Climbing Kilimanjaro Day 6. Horombo Camp to Marangu Gate. The final day’s 20km, 4 hour trek to the finish!
In September, Lady Lynne and I completed the 70km, 6 day Rongai route ascent of Kilimanjaro. This is our day by day recap of that walk.
Horombo Camp to Marangu Gate was our sixth and last day hiking to Kilimanjaro. Make sure you’ve caught up on the previous 5 days first :-
- Climbing Kilimanjaro Day 1. Moshi to Rongai Gate to Simba Camp.
- Climbing Kilimanjaro Day 2. Simba Camp to Kikelewa Camp.
- Climbing Kilimanjaro Day 3. Kikelewa Camp to Mawenzi Tarn Camp.
- Climbing Kilimanjaro Day 4. Mawenzi Tarn Camp to Kibo Camp.
- Climbing Kilimanjaro Day 5. Summit Day.
Today our last day, day 6, we descended 1845m to the final gate, Marangu Gate and our exit from the National Park.
Horombo Camp to Marangu Gate
As I climbed out of the tent in the early morning, once again awaking above the clouds, I found it hard to believe we were on our last day!
We were disappointed not to receive our usual bowl of African Porridge at breakfast time. Indeed I wrote in my journal “no porridge boo!”.
That bowl of sweet African nourishment had become a staple every morning in helping us to warm up!
Still, there was a feast of pancakes and omelettes. So there was no way we were going to go hungry.
Indeed as you will already have read throughout the previous 5 days there was no danger of that at any time!
All of our team assembled just before our tents were packed up for this final group photograph.
It was then that we were treated to our team singing and dancing. Thanking us for coming to visit their country in their own tradional way.
I’m not afraid to admit that it was an emotional experience. It brought Lynne and I close to tears. These guys had looked after us so well.
We made sure we left a suitable tip once back at our hotel, to be shared amongst all of them. As is customary.
It was just before 9am that we started our journey downwards from Horombo Camp to Marangu Gate.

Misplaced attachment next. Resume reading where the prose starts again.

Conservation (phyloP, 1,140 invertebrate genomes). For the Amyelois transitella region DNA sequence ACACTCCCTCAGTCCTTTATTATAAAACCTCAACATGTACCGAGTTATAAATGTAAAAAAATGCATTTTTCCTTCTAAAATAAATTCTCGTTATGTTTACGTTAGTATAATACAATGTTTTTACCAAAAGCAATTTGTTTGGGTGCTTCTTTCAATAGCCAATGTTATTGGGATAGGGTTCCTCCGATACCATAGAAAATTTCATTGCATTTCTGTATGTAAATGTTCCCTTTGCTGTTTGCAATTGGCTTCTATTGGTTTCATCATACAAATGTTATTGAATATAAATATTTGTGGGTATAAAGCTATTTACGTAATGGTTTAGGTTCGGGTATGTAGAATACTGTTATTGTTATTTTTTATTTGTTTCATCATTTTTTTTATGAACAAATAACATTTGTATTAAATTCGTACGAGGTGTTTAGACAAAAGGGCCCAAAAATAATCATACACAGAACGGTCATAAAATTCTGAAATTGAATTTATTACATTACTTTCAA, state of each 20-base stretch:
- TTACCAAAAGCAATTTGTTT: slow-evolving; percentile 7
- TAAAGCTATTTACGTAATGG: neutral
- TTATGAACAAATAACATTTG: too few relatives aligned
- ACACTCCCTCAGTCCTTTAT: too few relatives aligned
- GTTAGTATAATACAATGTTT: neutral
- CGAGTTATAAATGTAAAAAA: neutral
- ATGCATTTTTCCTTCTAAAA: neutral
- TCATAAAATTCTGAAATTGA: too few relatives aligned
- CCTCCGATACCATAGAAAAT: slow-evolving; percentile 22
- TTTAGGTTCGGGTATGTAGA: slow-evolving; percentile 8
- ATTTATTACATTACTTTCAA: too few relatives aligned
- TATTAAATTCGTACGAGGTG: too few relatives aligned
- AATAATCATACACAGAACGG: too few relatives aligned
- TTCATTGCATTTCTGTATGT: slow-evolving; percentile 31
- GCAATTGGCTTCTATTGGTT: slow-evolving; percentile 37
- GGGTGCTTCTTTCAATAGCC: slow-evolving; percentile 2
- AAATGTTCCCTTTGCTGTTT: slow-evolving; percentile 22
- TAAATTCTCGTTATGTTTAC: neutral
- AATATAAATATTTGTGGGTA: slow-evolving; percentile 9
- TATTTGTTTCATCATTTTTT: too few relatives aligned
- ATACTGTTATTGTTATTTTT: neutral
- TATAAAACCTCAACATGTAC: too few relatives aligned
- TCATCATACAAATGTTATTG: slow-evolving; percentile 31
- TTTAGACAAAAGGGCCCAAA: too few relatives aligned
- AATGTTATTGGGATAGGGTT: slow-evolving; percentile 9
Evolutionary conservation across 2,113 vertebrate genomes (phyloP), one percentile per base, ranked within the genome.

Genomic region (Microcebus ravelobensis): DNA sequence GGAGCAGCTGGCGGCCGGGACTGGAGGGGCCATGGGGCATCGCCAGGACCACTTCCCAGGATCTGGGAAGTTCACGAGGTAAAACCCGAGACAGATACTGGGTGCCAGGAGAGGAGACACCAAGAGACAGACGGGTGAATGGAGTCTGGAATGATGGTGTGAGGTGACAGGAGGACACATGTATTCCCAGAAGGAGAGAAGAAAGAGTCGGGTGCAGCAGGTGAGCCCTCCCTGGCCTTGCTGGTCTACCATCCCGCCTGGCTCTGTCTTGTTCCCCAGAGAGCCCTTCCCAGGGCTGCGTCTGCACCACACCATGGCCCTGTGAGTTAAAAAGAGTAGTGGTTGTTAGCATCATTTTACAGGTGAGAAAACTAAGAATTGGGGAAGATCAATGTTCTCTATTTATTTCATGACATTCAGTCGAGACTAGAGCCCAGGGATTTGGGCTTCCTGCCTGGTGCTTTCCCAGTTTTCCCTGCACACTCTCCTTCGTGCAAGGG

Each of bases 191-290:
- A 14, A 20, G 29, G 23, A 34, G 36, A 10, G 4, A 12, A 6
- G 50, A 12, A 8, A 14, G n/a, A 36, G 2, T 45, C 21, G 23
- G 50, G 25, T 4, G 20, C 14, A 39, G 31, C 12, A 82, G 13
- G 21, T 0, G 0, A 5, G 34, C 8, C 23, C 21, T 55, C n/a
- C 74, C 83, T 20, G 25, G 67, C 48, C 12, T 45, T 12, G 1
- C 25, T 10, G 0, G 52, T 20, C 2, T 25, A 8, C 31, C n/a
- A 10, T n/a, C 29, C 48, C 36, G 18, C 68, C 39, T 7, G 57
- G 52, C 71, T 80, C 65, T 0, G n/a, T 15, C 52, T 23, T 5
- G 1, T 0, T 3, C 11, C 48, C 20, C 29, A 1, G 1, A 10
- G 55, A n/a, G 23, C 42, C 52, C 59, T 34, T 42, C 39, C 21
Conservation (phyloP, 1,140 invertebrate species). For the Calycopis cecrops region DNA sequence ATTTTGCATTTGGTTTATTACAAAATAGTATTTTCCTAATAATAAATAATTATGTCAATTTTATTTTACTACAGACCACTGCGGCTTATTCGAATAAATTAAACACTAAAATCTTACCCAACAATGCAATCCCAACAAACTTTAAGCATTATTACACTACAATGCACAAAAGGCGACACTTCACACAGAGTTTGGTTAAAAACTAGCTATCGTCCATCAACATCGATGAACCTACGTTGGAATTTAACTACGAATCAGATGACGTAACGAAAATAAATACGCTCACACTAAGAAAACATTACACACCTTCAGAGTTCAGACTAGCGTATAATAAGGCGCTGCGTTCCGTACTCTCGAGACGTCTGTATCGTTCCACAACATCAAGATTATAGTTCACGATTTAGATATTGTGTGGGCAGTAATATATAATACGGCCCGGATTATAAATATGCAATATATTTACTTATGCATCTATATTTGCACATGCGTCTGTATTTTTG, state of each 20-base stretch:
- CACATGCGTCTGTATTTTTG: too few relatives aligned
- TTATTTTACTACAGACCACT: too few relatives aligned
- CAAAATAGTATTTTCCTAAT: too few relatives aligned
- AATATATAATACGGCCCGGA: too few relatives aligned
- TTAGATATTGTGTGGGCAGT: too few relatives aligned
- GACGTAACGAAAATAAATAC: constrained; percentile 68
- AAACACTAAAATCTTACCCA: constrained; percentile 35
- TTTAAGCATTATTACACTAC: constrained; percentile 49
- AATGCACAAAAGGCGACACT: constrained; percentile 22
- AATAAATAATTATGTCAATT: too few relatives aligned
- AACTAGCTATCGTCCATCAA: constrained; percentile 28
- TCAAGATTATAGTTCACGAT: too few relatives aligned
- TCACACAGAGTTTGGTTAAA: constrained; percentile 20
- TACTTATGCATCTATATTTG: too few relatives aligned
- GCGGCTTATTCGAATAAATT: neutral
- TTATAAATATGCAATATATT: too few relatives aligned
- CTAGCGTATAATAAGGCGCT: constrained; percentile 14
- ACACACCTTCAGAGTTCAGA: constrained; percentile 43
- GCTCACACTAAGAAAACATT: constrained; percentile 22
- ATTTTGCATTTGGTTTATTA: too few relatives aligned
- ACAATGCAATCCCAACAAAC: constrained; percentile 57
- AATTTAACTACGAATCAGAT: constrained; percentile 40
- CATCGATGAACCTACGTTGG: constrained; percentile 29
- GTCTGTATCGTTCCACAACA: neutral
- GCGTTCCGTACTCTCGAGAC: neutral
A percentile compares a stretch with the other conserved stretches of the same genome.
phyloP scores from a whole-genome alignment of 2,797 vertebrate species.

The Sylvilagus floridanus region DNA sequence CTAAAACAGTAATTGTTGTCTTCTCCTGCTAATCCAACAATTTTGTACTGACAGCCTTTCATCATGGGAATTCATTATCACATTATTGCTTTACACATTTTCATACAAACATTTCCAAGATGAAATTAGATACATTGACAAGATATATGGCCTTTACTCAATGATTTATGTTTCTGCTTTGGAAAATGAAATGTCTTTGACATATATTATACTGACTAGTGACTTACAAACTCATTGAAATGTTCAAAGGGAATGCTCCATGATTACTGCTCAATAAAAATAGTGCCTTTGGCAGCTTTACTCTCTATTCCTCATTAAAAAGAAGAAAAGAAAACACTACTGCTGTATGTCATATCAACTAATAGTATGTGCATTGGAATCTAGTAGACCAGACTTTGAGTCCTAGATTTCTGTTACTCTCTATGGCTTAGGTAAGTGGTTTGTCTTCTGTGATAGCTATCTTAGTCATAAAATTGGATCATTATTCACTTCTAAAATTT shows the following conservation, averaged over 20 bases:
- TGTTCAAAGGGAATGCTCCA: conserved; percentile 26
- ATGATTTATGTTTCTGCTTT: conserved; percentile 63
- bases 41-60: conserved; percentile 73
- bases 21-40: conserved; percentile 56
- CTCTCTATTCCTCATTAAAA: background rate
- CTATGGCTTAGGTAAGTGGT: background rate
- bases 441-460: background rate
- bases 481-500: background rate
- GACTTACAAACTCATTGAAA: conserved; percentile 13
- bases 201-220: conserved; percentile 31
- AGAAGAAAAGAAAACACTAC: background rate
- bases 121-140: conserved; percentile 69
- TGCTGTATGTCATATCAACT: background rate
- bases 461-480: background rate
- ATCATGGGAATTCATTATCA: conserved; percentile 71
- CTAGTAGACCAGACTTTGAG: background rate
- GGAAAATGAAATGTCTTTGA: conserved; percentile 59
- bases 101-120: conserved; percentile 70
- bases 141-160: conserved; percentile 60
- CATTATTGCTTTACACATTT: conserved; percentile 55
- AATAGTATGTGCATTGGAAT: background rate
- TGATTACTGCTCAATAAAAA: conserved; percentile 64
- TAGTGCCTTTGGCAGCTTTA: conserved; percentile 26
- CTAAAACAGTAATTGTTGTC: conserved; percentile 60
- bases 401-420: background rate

The Horombo Camp actually has lots of huts in it. They are the overnight lodges for the Marangu route ascent of Kilimanjaro.
Rongai route climbers (ourselves) camp beside these huts on their descent.
There was a bit more wildlife to see on the way down as we reached the heather and moorland zones and eventually the rain forest zone.
Our guides pointed the wildlife out to us.
I had to be quick with my camera to grab a shot, as with this side-striped chameleon (above).
Colobus monkeys can be spotted in the trees at either sides of the path and sometimes above your head!
These beautiful monkeys have a distinct black and white coat and a long bushy tail. They eat leaves, fruit, flowers and twigs.
If you are very lucky you might also spot a blue monkey, although they are more rare.
Further into the forest it was really lush with pretty sights like this small lake and waterfall above.
Despite having climbed the 4th highest mountain in the world yesterday, both Lynne and I made good time today.
For me it was the thought of a hot shower and a beer at the end of the day which were acting like a carrot on a stick!
After about four hours walking we finally reached Marangu Gate.
There was a bit of paperwork to get together to exit the National Park and to prove we had summited.
But the hanging about didn’t matter. It was warm here. Both Lynne and I luxuriated in the heat.
If anything the cold at night during the last 6 days and on the summit day had been particularly challenging. Perhaps more so than the actual climb itself!
The Marangu Gate is one of the entry points to climbing Kilimanjaro, the start of the Marangu route.
The Marangu route is the most popular route and the only route that offers hut accommodation.
It’s also the only climbing route that uses the same path up AND down. Therefore it can be the most crowded route on Kilimanjaro.